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Forget retiring, Brits want to carry on working

Written by: Paloma Kubiak
More than half of people due to retire this year are actually considering working past their State Pension age.

People are gradually scaling back on work or changing jobs altogether rather than retiring completely, research suggests.

This is the fifth year in a row that more than half of people due to retire this year will consider working past their State Pension age, according to Prudential’s research.

Many hope to guarantee a larger retirement income. 9% said they want to continue full-time in their current job while 28% would prefer to cut their hours with their current employer. A further 29% said they would look for a new employer altogether while 20% said they hope to start a new business or earn money from a hobby.

Prudential’s study which tracks the financial plans and aspirations of people planning to retire in the year ahead – shows that for the Class of 2017 working later in life is also a means to avoid being at home for a long period with the average time spent in retirement now 20 years.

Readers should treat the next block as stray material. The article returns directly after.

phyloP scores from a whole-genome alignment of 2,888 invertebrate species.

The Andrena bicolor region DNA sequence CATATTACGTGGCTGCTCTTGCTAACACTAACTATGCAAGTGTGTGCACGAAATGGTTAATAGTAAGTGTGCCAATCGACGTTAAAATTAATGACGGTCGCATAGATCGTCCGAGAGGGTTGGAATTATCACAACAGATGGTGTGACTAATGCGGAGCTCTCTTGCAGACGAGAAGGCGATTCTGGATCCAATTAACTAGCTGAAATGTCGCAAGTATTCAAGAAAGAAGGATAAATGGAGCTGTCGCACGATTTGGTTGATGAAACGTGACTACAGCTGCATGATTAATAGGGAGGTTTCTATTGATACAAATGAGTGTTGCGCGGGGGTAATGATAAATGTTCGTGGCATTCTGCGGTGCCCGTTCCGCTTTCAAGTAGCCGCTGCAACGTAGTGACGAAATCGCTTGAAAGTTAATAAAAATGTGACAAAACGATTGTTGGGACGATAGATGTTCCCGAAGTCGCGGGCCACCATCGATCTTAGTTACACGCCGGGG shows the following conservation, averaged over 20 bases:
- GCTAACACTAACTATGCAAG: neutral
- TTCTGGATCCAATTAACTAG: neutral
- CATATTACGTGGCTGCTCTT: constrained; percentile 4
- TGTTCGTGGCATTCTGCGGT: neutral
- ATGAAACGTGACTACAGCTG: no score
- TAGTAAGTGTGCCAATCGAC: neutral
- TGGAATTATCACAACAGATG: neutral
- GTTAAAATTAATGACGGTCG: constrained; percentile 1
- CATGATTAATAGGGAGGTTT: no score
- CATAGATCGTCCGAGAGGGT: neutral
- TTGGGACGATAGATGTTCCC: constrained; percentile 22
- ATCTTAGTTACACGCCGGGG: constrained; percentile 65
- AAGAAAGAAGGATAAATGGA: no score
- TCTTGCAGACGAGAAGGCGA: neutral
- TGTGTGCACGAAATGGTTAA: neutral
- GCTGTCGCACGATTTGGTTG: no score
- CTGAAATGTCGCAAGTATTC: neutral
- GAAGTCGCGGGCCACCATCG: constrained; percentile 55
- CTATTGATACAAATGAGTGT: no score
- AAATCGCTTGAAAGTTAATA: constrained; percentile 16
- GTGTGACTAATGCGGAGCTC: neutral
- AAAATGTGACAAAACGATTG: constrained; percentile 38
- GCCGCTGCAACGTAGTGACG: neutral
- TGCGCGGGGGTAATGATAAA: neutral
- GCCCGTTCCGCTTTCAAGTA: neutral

Meanwhile, more than a third (34%) of those considering working beyond the State Pension age said they do not feel ready to retire, while 30% would like to continue saving more into their retirement fund.

However, financial worries are an issue for a number of those continuing work in 2017, with 8% saying they can’t afford to retire. Of those who can’t afford to retire, more than half admit that they haven’t saved enough into their pensions.

Stan Russell, a retirement income expert at Prudential, said: “Our research has shown that a period of ‘pretirement’, where people choose to delay their retirement plans, change jobs, earn a living from a hobby, or go part-time, instead of giving up work altogether, has become the new norm for retirees in recent times. However not everyone is lucky enough to be able to make the choice – many will find themselves having to work on for financial reasons while others may be forced to give up work for health reasons.”

Russell said that speaking to a financial adviser can help and there’s free impartial guidance from The Pensions Advisory Service and the government’s Pension Wise service.

See’s Plan to work past state pension age? the key facts for more information.

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